Roanoke County’s Public Safety staff work closely with school administrators to ensure security plans and procedures are routinely practiced, and meet regularly to review them. Public Safety staff work with teachers, students, parents, and other members of our community to teach valuable lessons in school safety, respond quickly and effectively to reported concerns, engage with the community to identify collaborative solutions to complex challenges, and provide many other services during the course of their duties.
As we know from Public Safety experts here and elsewhere, we cannot mitigate every risk we face by simply implementing a few new security procedures. Our objective should not simply be to stop someone in the act of doing harm; rather, we must improve our ability to see the warning signs while simultaneously putting in place effective deterrent strategies. To do so will require not only our Public Safety experts, but our mental health professionals, our social workers, and every citizen of our community.
The Board of Supervisors supports the work of the School Board in partnership with our Public Safety experts to continue discussion of this issue, and consider thoughtful and comprehensive recommendations. The Roanoke County School Board has appointed a School Safety Committee to define what measures could be taken to further secure our schools. At this point, it is premature to determine what actions the Board of Supervisors might take. We will continue to work with the School Board to consider the recommendations that they put forward. Together, we will address school and student safety in the same manner as we address all of our most pressing challenges: with openness, diligence, and effective collaboration.
The City of Roanoke will celebrate the Star City Reads Program and a record 7th All-America City Award Friday morning at Hotel Roanoke. The program has been recognized a number of times for stressing how important it is for children to learn to read. More from WFIR’s Bob Clark:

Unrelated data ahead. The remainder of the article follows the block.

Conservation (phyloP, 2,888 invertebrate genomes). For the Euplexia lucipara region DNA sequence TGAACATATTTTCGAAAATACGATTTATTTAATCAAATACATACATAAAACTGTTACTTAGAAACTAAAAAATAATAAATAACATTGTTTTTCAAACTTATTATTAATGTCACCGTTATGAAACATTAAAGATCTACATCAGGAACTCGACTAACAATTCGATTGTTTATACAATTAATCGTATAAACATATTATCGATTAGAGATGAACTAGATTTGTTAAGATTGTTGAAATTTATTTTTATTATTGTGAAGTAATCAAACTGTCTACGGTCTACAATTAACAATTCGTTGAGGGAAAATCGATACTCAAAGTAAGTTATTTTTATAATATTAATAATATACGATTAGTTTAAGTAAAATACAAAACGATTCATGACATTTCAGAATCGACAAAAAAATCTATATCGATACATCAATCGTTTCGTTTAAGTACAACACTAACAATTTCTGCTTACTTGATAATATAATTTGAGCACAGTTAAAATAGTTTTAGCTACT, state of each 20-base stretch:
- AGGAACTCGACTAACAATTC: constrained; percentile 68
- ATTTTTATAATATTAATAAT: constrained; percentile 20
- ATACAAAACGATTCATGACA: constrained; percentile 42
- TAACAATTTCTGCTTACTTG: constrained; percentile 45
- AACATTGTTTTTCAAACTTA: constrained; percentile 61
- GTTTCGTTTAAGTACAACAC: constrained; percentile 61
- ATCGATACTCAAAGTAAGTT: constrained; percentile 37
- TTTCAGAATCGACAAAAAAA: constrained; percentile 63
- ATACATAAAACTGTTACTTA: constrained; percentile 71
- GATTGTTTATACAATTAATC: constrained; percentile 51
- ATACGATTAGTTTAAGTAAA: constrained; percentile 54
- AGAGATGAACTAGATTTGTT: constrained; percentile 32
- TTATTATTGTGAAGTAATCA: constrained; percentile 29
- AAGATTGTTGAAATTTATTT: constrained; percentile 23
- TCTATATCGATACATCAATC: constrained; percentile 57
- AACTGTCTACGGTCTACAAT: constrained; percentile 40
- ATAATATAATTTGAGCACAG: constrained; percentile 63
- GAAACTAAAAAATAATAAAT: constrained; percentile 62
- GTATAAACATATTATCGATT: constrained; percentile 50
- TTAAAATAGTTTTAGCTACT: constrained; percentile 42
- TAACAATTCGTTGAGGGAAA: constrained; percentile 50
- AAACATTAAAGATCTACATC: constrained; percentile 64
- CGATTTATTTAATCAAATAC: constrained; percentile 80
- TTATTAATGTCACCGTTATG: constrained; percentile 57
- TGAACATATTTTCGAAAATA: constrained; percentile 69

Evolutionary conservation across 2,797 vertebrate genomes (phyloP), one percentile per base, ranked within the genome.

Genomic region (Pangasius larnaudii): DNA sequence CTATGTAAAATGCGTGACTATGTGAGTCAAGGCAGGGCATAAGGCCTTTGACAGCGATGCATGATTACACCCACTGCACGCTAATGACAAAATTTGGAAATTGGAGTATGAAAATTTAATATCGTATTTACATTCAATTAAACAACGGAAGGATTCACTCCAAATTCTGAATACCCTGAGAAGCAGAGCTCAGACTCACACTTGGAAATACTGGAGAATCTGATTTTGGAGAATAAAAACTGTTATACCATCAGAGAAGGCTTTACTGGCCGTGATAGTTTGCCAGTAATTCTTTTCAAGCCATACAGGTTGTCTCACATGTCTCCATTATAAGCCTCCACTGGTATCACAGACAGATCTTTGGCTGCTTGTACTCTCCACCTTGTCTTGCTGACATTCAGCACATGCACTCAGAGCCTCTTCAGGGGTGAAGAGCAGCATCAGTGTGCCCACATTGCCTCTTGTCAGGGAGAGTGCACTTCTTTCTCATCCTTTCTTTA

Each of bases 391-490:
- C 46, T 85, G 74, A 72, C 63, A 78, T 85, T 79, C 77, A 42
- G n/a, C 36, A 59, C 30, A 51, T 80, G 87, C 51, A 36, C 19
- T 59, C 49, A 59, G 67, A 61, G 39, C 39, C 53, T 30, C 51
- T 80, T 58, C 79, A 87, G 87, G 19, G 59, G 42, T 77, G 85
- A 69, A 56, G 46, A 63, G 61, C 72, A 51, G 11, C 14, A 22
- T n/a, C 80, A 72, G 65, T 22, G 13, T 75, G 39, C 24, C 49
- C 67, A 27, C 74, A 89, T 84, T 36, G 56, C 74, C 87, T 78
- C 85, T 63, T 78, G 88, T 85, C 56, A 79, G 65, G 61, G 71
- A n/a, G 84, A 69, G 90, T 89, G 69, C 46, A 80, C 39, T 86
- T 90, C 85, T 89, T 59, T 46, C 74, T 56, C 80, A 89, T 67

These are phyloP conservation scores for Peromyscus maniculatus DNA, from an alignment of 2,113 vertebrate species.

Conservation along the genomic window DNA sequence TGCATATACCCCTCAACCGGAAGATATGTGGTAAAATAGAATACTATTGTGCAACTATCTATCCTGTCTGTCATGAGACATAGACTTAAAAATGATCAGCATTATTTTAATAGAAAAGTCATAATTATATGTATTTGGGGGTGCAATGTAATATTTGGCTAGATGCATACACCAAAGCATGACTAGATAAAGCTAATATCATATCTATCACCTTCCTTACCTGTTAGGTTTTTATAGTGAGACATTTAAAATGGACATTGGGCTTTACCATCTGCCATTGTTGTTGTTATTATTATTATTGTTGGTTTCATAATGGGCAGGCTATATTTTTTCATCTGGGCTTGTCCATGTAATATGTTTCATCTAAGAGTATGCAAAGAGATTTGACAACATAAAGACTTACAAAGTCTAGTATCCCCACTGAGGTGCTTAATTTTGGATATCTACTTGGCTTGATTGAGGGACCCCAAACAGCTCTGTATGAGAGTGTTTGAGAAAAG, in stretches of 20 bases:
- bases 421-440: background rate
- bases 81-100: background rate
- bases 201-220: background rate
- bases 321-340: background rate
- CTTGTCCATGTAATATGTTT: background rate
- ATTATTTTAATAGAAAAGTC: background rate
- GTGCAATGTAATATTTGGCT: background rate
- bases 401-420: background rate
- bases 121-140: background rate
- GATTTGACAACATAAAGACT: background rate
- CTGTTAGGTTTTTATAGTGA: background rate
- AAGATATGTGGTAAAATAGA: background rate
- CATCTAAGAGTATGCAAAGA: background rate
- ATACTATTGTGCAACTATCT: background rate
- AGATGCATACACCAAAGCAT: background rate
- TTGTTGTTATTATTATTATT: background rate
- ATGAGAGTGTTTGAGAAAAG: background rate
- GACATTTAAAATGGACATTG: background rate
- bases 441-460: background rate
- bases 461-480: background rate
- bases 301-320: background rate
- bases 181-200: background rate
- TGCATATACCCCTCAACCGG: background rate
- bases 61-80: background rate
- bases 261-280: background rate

Virginia Tech’s Board of Visitors has approved a 2.9% increase in tuition and fees for the next school year. That amounts to a $390 annual tuition hike for in-state undergrad students; annual tuition for out-of-state undergraduates would increase $894. The vote came without discussion at today’s Board of Visitors meeting. The school’s board also approve $10 million for an ACC Network Studio. That television studio would feature control rooms, a studio and off ice space. It would be completed in the spring of 2019. In addition, board members also gave the go-ahead to a $3.2 million allocation of funds to renovate a ballroom in the Squires Student Center.
(Associated Press contributed to this story.)
The nomination of Thomas Cullen was confirmed Thursday by the U.S. Senate. The 40-year-old Cullen was nominated by President Donald Trump last month.
Cullen is currently an attorney in private practice at Woods Rogers, where he represents individuals and companies in criminal matters, internal investigations and complex civil litigation.
The Roanoke Times reports that Cullen is the son of Richard Cullen, the former chairman of McGuireWoods, the state’s largest law firm.
Cullen joined the U.S. Attorney’s Office in Charlotte, North Carolina, in 2006, and the Roanoke-based U.S. Attorney’s Office for the Western District of Virginia in 2010. He left the prosecutor’s office in 2013 and joined Woods Rogers.
The Roanoke County Public School system is extending the school day to meet state requirements. The school system has missed nine school days and had two delayed openings. Dr. Ken Nicely, Director of Administration for Roanoke County Schools, says this is an effort to make up instructional time.
The elementary school day will begin at 7:45 a.m. and will end at 2:30 p.m. Middle and high schools will begin at the normal time, 8:20 a.m. and will end at 3:35 p.m. If there are any additional snow days, Memorial Day will be a school make-up day.